This is a wrap: the Alberta opposition is pressing for the swift election with the end of the autumn session


Premier Rachel Notley has media availability shortly before boarding a flight to Montreal for the first ministerial meeting at Edmonton International Airport on December 6, 2018. Ed Kaiser / Postmedia

The autumn session of the Alberta legislature ended Thursday with a standing ovation for its MLA, the NDP's oldest member, for the Edmonton-Highlands-Norwood Brian Mason.

Mason, who is not running for re-election, was visibly moved, prompting speculation the NDP decided not to hold a spring session or to present a budget before calling the election.

Premier Rachel Notley said Thursday morning before embarking on a flight to the first ministerial meeting in Montreal that the election will take place on schedule, but she is stuck about what it means for legislative business.

Asked if she would commit to a pre-election budget, she said that "there may or may not be a budget."

"I will undertake to ensure that we consider all the options available to ensure that Albanians have a good understanding of what their options are before we enter the next election," she said.

Notley said she was pleased with the fall session, particularly the indexed benefits legislated under the Guaranteed Income for the Serious Disabled program, post-secondary tuition fees and changes in the family law.

"There was a lot of good there," she said.

"Light and Uninspired" Session: Kenney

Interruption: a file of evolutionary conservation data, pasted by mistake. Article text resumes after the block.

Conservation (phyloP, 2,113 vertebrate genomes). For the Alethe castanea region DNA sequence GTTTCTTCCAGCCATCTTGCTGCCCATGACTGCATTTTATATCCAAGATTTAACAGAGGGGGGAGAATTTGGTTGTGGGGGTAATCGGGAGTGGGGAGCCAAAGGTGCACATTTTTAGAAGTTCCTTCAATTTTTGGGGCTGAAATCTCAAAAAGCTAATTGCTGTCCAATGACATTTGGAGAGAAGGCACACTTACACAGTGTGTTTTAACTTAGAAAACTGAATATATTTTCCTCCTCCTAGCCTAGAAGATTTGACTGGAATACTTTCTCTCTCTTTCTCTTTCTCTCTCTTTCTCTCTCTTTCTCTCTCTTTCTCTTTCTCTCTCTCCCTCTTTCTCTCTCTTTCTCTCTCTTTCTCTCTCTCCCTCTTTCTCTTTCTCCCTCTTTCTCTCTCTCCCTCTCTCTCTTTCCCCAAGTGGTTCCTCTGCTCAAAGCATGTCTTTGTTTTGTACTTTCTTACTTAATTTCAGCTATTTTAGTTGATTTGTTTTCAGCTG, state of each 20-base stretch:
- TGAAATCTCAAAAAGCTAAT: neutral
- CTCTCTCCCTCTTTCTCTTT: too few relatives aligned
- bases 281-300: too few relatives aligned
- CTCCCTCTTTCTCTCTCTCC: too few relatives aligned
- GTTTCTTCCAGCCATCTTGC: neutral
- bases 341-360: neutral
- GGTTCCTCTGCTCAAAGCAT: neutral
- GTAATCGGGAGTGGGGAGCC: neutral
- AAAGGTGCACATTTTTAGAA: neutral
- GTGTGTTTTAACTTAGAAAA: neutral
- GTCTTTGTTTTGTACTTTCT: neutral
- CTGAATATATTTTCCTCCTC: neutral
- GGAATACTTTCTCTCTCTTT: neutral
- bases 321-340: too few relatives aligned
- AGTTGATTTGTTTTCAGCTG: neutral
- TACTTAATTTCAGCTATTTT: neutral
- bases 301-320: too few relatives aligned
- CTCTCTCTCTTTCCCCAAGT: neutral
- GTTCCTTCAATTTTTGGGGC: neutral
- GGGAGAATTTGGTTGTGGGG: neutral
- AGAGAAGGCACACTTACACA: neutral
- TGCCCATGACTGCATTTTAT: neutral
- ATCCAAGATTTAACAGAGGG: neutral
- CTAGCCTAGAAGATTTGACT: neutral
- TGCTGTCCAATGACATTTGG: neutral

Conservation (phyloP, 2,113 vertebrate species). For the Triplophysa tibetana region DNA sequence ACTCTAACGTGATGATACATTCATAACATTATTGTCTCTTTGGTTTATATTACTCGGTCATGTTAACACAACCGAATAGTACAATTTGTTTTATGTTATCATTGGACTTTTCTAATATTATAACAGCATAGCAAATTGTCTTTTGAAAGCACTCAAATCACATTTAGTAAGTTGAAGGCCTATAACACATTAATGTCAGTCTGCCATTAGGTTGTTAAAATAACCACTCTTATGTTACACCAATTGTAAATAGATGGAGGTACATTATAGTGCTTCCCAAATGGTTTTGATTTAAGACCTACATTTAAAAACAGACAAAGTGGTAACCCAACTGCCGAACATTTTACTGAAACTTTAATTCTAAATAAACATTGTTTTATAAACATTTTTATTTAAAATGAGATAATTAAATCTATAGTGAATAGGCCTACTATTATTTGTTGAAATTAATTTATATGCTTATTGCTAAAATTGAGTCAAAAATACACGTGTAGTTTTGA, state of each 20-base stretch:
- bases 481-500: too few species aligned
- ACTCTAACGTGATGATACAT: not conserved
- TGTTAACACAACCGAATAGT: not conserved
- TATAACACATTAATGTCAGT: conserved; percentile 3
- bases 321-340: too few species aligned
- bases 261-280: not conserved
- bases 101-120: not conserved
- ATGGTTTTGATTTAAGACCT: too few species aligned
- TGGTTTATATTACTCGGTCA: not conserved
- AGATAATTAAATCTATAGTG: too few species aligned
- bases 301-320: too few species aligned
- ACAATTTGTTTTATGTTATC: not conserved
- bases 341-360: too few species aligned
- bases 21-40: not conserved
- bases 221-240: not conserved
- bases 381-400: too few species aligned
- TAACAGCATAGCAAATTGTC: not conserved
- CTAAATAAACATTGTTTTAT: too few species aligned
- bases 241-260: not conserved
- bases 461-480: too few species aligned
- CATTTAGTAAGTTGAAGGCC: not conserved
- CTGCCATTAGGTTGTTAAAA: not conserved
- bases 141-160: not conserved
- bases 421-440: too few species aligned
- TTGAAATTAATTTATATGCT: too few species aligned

United Conservative leader Jason Kenney begged to disagree.

"If you look at the NDP's legislative agenda this fall, it has been remarkably mild and uninspired for a government that is clearly running out of gas," he said.

Kenney said he thinks the government has "stumbled on the most important issues facing Albertans" and said he "is living on borrowed time."

Jason Kenney, leader of the United Conservative Party, at the end of the press conference of the Legislature session, on Thursday, December 6, 2018. (PHOTO BY LARRY WONG / POSTMEDIA)

Speaking to reporters in the legislature Thursday, Kenney said he wanted Notley to call an election as early as possible under the election. That means abandoning the process in early February for a vote in early March.

He said it would be a "big mistake" to foist a budget on Albertans "when (the government) his entire tax plan is in tatters."

Alberta Party leader Greg Clark also told the press on Thursday "the sooner the better" for an election, saying his party is ready to go.

Autumn Session Accounts

In the fall session, 14 government bills came to the table, beginning with Bill 19, which charged post-secondary education fees.

Other legislative changes included revocation of medical and health licenses in cases of sexual abuse of patients, readjustment of child protection laws, removal of political control of public pensions, introduction of new rules on municipal donations, and an agreement with major cities that ties its financings. to provincial revenues.

A bill that was warned to present, but never was, was the proposed legislation to ban conversion therapy, the controversial practice of using psychological or spiritual intervention to try to change someone's sexual orientation or gender identity .

Mason told reporters Thursday that there were unresolved issues about what should or should not be in the law, and the legislative agenda was already full.

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